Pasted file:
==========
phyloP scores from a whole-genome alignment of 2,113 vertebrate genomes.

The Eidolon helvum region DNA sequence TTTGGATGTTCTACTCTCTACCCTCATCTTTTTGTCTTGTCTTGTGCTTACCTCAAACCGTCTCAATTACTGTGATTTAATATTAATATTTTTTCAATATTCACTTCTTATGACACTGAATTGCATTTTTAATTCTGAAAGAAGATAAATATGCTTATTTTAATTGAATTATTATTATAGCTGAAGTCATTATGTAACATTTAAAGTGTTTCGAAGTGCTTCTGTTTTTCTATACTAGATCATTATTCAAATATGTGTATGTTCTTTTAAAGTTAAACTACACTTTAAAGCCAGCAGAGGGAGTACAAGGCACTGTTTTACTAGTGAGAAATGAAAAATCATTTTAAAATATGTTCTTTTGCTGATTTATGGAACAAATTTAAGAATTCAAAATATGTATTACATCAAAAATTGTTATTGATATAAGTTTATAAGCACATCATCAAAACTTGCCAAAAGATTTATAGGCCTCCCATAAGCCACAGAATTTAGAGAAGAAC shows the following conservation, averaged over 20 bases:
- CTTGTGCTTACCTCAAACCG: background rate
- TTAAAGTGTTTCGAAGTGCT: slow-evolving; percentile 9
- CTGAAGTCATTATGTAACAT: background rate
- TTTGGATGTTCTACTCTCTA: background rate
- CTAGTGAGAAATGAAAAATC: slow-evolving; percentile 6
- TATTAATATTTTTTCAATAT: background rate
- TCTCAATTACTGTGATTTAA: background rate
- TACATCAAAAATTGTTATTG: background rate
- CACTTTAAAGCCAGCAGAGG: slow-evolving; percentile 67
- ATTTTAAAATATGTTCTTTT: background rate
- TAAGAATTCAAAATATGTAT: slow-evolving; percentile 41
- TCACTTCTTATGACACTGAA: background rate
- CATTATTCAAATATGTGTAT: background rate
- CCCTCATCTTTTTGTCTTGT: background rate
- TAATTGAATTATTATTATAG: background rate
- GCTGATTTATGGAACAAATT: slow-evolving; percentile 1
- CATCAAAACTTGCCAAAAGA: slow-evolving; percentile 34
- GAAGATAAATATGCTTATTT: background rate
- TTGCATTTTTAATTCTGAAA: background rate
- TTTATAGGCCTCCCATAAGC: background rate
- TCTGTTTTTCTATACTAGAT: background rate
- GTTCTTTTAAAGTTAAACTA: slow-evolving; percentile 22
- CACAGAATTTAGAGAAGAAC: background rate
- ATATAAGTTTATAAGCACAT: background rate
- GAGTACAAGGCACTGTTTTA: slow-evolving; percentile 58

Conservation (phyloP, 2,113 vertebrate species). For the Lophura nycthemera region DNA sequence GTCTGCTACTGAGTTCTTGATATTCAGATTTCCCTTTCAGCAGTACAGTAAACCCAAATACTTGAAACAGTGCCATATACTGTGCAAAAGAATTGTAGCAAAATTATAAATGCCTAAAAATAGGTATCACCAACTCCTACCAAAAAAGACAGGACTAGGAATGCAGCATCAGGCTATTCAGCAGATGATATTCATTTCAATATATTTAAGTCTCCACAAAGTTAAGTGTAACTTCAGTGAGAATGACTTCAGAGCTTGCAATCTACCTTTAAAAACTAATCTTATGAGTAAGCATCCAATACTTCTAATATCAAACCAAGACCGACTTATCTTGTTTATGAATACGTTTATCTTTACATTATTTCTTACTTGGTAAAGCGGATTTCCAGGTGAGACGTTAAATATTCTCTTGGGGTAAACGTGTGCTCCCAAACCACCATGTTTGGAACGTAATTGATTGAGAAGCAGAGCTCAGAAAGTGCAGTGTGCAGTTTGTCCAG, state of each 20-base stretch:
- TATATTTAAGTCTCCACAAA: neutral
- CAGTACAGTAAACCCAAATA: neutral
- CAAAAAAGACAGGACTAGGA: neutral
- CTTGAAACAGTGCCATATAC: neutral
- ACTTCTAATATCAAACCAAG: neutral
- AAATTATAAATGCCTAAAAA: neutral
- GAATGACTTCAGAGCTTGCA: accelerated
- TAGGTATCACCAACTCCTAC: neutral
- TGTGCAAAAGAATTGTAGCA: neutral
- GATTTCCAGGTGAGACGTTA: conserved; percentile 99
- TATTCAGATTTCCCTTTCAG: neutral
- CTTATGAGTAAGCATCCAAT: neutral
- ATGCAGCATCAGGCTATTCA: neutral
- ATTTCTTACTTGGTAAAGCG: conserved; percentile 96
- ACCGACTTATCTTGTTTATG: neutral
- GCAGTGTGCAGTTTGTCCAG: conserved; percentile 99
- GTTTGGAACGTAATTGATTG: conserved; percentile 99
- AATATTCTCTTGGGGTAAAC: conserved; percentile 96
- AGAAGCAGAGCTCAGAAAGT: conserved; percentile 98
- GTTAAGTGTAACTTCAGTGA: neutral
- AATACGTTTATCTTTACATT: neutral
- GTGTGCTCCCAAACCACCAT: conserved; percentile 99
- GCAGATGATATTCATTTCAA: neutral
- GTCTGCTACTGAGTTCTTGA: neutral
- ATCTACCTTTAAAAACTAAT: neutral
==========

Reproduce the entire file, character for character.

phyloP scores from a whole-genome alignment of 2,113 vertebrate genomes.

The Eidolon helvum region DNA sequence TTTGGATGTTCTACTCTCTACCCTCATCTTTTTGTCTTGTCTTGTGCTTACCTCAAACCGTCTCAATTACTGTGATTTAATATTAATATTTTTTCAATATTCACTTCTTATGACACTGAATTGCATTTTTAATTCTGAAAGAAGATAAATATGCTTATTTTAATTGAATTATTATTATAGCTGAAGTCATTATGTAACATTTAAAGTGTTTCGAAGTGCTTCTGTTTTTCTATACTAGATCATTATTCAAATATGTGTATGTTCTTTTAAAGTTAAACTACACTTTAAAGCCAGCAGAGGGAGTACAAGGCACTGTTTTACTAGTGAGAAATGAAAAATCATTTTAAAATATGTTCTTTTGCTGATTTATGGAACAAATTTAAGAATTCAAAATATGTATTACATCAAAAATTGTTATTGATATAAGTTTATAAGCACATCATCAAAACTTGCCAAAAGATTTATAGGCCTCCCATAAGCCACAGAATTTAGAGAAGAAC shows the following conservation, averaged over 20 bases:
- CTTGTGCTTACCTCAAACCG: background rate
- TTAAAGTGTTTCGAAGTGCT: slow-evolving; percentile 9
- CTGAAGTCATTATGTAACAT: background rate
- TTTGGATGTTCTACTCTCTA: background rate
- CTAGTGAGAAATGAAAAATC: slow-evolving; percentile 6
- TATTAATATTTTTTCAATAT: background rate
- TCTCAATTACTGTGATTTAA: background rate
- TACATCAAAAATTGTTATTG: background rate
- CACTTTAAAGCCAGCAGAGG: slow-evolving; percentile 67
- ATTTTAAAATATGTTCTTTT: background rate
- TAAGAATTCAAAATATGTAT: slow-evolving; percentile 41
- TCACTTCTTATGACACTGAA: background rate
- CATTATTCAAATATGTGTAT: background rate
- CCCTCATCTTTTTGTCTTGT: background rate
- TAATTGAATTATTATTATAG: background rate
- GCTGATTTATGGAACAAATT: slow-evolving; percentile 1
- CATCAAAACTTGCCAAAAGA: slow-evolving; percentile 34
- GAAGATAAATATGCTTATTT: background rate
- TTGCATTTTTAATTCTGAAA: background rate
- TTTATAGGCCTCCCATAAGC: background rate
- TCTGTTTTTCTATACTAGAT: background rate
- GTTCTTTTAAAGTTAAACTA: slow-evolving; percentile 22
- CACAGAATTTAGAGAAGAAC: background rate
- ATATAAGTTTATAAGCACAT: background rate
- GAGTACAAGGCACTGTTTTA: slow-evolving; percentile 58

Conservation (phyloP, 2,113 vertebrate species). For the Lophura nycthemera region DNA sequence GTCTGCTACTGAGTTCTTGATATTCAGATTTCCCTTTCAGCAGTACAGTAAACCCAAATACTTGAAACAGTGCCATATACTGTGCAAAAGAATTGTAGCAAAATTATAAATGCCTAAAAATAGGTATCACCAACTCCTACCAAAAAAGACAGGACTAGGAATGCAGCATCAGGCTATTCAGCAGATGATATTCATTTCAATATATTTAAGTCTCCACAAAGTTAAGTGTAACTTCAGTGAGAATGACTTCAGAGCTTGCAATCTACCTTTAAAAACTAATCTTATGAGTAAGCATCCAATACTTCTAATATCAAACCAAGACCGACTTATCTTGTTTATGAATACGTTTATCTTTACATTATTTCTTACTTGGTAAAGCGGATTTCCAGGTGAGACGTTAAATATTCTCTTGGGGTAAACGTGTGCTCCCAAACCACCATGTTTGGAACGTAATTGATTGAGAAGCAGAGCTCAGAAAGTGCAGTGTGCAGTTTGTCCAG, state of each 20-base stretch:
- TATATTTAAGTCTCCACAAA: neutral
- CAGTACAGTAAACCCAAATA: neutral
- CAAAAAAGACAGGACTAGGA: neutral
- CTTGAAACAGTGCCATATAC: neutral
- ACTTCTAATATCAAACCAAG: neutral
- AAATTATAAATGCCTAAAAA: neutral
- GAATGACTTCAGAGCTTGCA: accelerated
- TAGGTATCACCAACTCCTAC: neutral
- TGTGCAAAAGAATTGTAGCA: neutral
- GATTTCCAGGTGAGACGTTA: conserved; percentile 99
- TATTCAGATTTCCCTTTCAG: neutral
- CTTATGAGTAAGCATCCAAT: neutral
- ATGCAGCATCAGGCTATTCA: neutral
- ATTTCTTACTTGGTAAAGCG: conserved; percentile 96
- ACCGACTTATCTTGTTTATG: neutral
- GCAGTGTGCAGTTTGTCCAG: conserved; percentile 99
- GTTTGGAACGTAATTGATTG: conserved; percentile 99
- AATATTCTCTTGGGGTAAAC: conserved; percentile 96
- AGAAGCAGAGCTCAGAAAGT: conserved; percentile 98
- GTTAAGTGTAACTTCAGTGA: neutral
- AATACGTTTATCTTTACATT: neutral
- GTGTGCTCCCAAACCACCAT: conserved; percentile 99
- GCAGATGATATTCATTTCAA: neutral
- GTCTGCTACTGAGTTCTTGA: neutral
- ATCTACCTTTAAAAACTAAT: neutral